Sunday, May 13, 2018


Vadam is a summer time traditional activity at most of the household in southern part of Tamilnadu.  It is prepared in bulk and stored for the whole year.  My mom involved me in helping her right from my 5th grade.  Nowadays, there are lot of stores who sell a variety of vadams but I always prefer to make it home as it gives me an immense pleasure and satisfaction when it is made by me.  As a working woman, I plan for this activity during my weekends.  This time, I planned in early start of the year to make it at end of April to utilize the long weekend. 

Koozh vadam is made from a mix of rice and sago flour.  As I make in larger quantity, I ground raw rice and sago mixture in flour mill (ratio of raw rice and sago is 1 kg:200 g) and make vadam in batches.  The method I follow is the traditional method followed at brahmin household which I learnt from my mom.   


Vadam flour - 5 cups
Green chilly - 15
Lemon juice - 10 (extracted from 10 big size lemons)
Salt - To taste
Oil - 3 tsp
Asafoetida  - a small piece of bar
Water - 12.5 cups

Mix raw rice and sago and pulse it in a mixer to a fine powder.  If making in large quantity, suggest to grind in flour mill .  The ratio of rice:sago should be 1 kg:200 g.  One kg of rice and sago mixture would yield approximately 5 cups (aazhaku) of flour.  

In a heavy bottom big vessel (I used my 10 L Pressure Cooker), add 12.5 cups of water, add 3 tsp of oil, salt, and asafoetida bar and bring it to boil.  I recommend the salt to be on the lesser side so that when we fry the vadams in oil, it would be at the optimal level.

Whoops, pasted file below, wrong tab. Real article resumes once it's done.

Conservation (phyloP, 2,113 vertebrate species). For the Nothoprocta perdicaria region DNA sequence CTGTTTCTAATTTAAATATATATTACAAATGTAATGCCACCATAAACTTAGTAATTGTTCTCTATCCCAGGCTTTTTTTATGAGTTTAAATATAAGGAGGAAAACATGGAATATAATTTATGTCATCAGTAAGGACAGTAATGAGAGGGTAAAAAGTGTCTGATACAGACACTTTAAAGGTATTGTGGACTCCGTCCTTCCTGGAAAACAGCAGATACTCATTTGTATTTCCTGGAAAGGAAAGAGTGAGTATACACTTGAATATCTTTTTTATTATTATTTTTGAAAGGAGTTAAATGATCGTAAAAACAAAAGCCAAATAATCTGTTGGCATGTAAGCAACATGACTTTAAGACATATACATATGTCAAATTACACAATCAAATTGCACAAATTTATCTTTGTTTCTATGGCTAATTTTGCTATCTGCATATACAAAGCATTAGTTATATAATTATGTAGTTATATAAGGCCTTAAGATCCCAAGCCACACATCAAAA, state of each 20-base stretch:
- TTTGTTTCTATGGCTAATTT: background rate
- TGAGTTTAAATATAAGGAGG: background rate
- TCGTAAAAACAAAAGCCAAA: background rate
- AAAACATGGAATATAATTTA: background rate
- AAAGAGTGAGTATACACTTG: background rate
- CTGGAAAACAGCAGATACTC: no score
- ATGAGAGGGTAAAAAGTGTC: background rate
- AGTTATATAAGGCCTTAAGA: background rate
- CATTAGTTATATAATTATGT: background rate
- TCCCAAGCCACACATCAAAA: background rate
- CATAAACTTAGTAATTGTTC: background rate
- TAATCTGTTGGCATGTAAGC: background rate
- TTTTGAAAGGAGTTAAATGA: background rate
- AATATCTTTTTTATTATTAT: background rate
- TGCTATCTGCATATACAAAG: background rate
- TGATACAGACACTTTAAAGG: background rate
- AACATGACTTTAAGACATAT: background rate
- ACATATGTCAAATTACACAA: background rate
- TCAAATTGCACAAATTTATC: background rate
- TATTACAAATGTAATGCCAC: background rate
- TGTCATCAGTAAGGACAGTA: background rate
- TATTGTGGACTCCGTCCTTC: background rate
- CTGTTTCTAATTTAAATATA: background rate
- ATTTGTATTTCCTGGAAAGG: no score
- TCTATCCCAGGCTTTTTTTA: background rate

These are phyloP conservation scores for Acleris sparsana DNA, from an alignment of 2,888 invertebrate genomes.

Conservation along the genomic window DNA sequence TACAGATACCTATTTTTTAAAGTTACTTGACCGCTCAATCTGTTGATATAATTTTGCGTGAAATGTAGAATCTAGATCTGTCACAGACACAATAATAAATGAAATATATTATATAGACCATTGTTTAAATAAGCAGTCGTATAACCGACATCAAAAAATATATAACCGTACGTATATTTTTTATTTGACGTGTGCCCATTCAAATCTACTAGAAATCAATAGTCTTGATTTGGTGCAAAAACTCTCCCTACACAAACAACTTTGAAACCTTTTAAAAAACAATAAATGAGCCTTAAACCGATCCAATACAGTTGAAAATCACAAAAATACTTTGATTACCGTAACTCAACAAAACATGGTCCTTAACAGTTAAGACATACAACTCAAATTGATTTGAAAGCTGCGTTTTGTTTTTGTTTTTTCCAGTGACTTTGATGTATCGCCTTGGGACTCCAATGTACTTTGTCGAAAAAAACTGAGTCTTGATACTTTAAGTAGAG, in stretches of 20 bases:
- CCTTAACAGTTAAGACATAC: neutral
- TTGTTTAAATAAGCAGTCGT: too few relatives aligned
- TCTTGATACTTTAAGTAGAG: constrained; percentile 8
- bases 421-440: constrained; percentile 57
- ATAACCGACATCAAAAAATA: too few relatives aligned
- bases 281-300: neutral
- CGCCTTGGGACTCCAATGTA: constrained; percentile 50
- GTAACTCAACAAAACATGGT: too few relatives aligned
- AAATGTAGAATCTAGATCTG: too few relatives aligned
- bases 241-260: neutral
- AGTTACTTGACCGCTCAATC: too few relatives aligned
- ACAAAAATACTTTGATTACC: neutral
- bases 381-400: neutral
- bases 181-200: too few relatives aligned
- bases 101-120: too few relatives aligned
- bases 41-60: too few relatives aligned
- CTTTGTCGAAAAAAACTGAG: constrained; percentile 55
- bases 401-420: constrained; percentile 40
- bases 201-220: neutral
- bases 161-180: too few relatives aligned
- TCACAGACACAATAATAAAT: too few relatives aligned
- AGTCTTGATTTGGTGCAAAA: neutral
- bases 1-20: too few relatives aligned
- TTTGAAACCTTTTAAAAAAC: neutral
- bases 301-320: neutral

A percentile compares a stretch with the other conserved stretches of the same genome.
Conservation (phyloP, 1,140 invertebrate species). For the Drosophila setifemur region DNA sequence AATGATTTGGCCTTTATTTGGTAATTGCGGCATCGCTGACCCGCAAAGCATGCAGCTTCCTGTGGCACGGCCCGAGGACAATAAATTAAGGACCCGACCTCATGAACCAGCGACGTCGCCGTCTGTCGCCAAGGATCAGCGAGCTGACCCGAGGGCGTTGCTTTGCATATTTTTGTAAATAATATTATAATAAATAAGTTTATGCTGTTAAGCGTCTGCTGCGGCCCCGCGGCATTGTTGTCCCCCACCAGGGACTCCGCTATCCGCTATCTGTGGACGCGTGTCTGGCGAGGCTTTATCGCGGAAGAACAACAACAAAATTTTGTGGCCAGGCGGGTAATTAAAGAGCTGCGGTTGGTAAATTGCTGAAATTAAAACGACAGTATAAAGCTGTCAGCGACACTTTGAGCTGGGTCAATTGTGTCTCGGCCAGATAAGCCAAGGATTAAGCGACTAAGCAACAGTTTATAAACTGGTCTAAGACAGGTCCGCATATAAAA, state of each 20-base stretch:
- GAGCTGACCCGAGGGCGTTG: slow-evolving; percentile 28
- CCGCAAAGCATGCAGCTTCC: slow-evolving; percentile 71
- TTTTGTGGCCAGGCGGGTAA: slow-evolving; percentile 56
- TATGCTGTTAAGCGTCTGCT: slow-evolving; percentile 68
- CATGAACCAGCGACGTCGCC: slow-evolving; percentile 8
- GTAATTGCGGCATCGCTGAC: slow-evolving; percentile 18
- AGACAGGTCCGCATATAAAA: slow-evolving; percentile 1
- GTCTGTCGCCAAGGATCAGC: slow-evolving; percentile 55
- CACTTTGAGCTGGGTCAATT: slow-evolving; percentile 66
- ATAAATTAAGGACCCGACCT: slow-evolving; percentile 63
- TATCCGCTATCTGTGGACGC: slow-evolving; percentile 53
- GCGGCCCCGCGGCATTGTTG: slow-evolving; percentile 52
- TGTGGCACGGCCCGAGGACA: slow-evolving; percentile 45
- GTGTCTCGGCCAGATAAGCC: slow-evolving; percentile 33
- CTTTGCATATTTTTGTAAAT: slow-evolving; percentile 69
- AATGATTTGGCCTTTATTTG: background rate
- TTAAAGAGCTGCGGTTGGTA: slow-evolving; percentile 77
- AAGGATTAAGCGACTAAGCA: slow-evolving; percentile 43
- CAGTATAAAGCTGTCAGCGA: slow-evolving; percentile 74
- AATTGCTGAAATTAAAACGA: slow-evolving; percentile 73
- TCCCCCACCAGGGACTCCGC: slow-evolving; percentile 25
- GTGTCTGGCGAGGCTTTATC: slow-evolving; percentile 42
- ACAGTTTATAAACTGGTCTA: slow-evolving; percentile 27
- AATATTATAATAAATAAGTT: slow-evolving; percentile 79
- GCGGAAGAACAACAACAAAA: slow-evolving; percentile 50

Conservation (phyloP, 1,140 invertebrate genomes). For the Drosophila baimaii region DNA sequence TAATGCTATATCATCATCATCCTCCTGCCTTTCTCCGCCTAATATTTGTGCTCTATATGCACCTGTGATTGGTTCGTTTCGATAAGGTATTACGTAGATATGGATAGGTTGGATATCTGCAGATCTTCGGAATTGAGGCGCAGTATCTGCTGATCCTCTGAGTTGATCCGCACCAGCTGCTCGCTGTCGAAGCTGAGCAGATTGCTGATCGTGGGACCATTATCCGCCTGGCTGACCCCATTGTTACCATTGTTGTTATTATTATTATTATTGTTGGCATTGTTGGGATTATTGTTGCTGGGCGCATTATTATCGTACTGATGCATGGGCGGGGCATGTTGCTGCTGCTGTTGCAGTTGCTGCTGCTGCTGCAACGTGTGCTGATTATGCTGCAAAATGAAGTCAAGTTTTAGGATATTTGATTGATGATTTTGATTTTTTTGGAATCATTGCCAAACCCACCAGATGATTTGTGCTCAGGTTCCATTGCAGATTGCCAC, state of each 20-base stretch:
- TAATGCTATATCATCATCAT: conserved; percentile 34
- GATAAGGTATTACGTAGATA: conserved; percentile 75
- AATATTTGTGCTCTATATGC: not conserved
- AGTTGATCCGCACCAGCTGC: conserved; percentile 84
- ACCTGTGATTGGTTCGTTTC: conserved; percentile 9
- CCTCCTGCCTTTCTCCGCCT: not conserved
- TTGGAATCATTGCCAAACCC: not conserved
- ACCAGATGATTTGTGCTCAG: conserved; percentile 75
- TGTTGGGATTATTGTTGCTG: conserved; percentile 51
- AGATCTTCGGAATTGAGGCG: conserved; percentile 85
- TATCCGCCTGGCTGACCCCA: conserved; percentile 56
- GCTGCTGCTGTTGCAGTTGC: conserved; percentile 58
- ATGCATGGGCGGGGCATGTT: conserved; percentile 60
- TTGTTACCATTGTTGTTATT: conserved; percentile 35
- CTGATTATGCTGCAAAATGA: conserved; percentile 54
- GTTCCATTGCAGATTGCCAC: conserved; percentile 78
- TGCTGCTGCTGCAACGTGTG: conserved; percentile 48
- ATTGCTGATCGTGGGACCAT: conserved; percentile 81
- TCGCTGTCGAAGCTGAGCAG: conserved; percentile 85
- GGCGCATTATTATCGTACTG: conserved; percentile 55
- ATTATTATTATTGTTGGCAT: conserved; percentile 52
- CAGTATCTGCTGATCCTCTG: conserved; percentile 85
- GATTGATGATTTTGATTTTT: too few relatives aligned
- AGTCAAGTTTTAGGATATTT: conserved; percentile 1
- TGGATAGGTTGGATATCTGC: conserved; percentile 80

Meanwhile, grind green chilly with little salt to a fine texture adding little bit of water.

Also extract the juice from lemons, add very little salt, and keep aside.  Recommend to do this because of the citric nature in lemons which imparts a slight bitter taste.  Adding little salt would make not turn the flavor of bitterness in lemon.  So keep in mind while adding salt in water as we also add salt in green chilly and lemon juice.

When the water starts boiling, add the ground green chilly mixture, and let it boil a minute or two.

Switch off the stove, remove the vessel from stovetop, and add the lemon juice and mix well.  Immediately, start adding vadam flour little by little and mix well with a long ladle.  Initially, it would look like there would be lumps formed while adding flour but later we can mix thoroughly.   Slowly, add the flour and stir continuously and mix all the flour in the hot boiled water and at one stage, you would end up forming a dough.  Mix well to break any lumps and form a smooth dough.  This is the basic dough for vadams.
Allow it to cool for some time.  While it is cooling, I usually make small balls out of it so that I could easily refill the dough in the press .  I do this at home before going upstairs so I would not stand in sun for a longer time.  

Take a plastic sheet and spread it the area and keep stones at the end.  Take a nada plate in the murukku press , fill the flour inside, and press a long muruku in the sheet.  
Dry in the hot sun and keep them open at home in the evening .  Let it dry for 2-3 days.  When fully dry, you can break them and store them in airtight containers.  
When required, fry in hot oil, and serve as an accompaniment for rice.

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